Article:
Mobile Suit Gundam Iron-Blooded Orphans debuted on Sunday, and judging from episode one of 25, aptly titled “Iron and Blood,” you can see the new Gundam series has a good chance of being another great installment in the mecha anime (if you’re into that kind of thing).
Iron Blooded Orphans comes on the heels of Gundam G no Reconguista, which was known for its childlike animation style, utter lack of realism, vacuous characters, and confusing plot. As a longtime Gundam fan, I had high hopes for Reconguista when it began and was optimistic that its arcane setting would be better explained in later episodes — but the show only grew more bizarre and unfathomable as it trudged on.
After comparing the first episodes of Reconguista and Orphans, I already have more faith in this newer Gundam series than I ever had in Reconguista. Orphans’ animation is gritty and the sharp, and (so far) the series seems to have a more ‘realistic’ plot that’s both edgier and reminiscent of the wildly popular Mobile Suit Gundam 00. Like 00‘s Setsuna F. Seiei, the good-guy mecha pilots are former child soldiers, which makes the viewer feel for the characters and see their twisted psychology.
Orphans is directed by anime creator Tatsuyuki Nagai, who brought us the likes of Toradora! and Toaru Kagaku no Railgun. Nagai, who also worked on Gundam 00‘s storyboard, has experience in making episodes that will make Gundam hold their breath in anticipation for next week’s release.
Orphans starts with a bloody flashback of a white-haired tough guy called Orga Itsuka, tricking the viewer into thinking he’s the protagonist and would-be pilot of the series’ hallmark Barbatos Gundam robot. Later on, more emphasis is placed on the younger black-haired pilot Mikazuki Augus, especially when he meets with the princess-type personality Kudelia Aina Bernstein. Eventually, the first episode ends with Mika heroically coming to rescue with the Barbatos Gundam.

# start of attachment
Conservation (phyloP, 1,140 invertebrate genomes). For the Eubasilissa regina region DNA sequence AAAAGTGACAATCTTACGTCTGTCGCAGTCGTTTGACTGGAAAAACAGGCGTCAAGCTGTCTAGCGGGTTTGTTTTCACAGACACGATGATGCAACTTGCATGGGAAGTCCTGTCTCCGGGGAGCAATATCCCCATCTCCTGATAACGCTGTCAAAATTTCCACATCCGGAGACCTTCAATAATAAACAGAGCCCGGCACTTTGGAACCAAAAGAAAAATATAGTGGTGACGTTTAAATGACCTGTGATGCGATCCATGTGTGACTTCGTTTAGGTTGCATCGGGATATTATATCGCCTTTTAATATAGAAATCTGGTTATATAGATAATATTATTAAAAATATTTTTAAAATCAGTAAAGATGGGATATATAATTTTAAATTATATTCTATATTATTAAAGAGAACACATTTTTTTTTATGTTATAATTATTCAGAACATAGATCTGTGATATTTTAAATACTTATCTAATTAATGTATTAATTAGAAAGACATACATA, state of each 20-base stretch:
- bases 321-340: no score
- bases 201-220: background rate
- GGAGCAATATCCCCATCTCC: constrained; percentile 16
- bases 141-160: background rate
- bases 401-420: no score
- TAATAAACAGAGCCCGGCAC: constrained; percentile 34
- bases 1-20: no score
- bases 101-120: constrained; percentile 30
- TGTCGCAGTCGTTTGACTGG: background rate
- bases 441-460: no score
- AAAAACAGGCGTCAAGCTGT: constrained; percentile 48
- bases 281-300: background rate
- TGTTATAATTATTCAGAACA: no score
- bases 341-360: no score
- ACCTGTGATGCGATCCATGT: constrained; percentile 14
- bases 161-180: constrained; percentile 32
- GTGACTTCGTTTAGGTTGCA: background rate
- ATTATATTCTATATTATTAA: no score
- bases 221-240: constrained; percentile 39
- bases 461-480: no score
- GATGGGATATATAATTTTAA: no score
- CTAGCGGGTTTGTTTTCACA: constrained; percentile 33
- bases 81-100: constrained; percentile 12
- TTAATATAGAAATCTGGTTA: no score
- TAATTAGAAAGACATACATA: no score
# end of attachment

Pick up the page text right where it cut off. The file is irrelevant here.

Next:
Each new Gundam universe adds some key element that the setting revolves around. In 00 it was space elevators that acted as massive solar power plants, and for Reconguista it was proton batteries that were regularly delivered from space to people on Earth. In Orphans, the plot centers around growing tension between Earth and the Mars colony.
The Mars in Orphans is very different from the red planet we are used to. Without a spacesuit, humans are able to walk safely on the surface, and breathe the air. But the planet still remains a desolate red. How human life on Mars is possible (or if it was always habitable) hasn’t been explained, yet.
Making a sort of conflict akin to the British Empire’s struggles with their colonies, except that Mars is pretty low on resources and there are giant robots afoot. The people of the Chryse Martian colony want independence, which is why Kudelia Aina Bernstein, the daughter of a cowardly politician, is sent to Earth.
Orphans also introduces a fantastical power source called an Ahab Drive, which makes it possible for humans to live in space. I suspect this piece of technology will play some kind of central tech role.
Staples of the Gundam series are found in Orphans, such as the beloved peace-loving princess Kudelia Aina Bernstein and the calculating commander McGillis Fareed (who will undoubtedly be the antihero and chief rival of the protagonist.) But these staples should be welcomed; they’re what helped make Gundam an anime classic.
Watch the trailer for Mobile Suit Gundam Iron–Blooded Orphans on YouTube below, courtesy of Sunrise.
[Header Image: YouTube/Sunrise]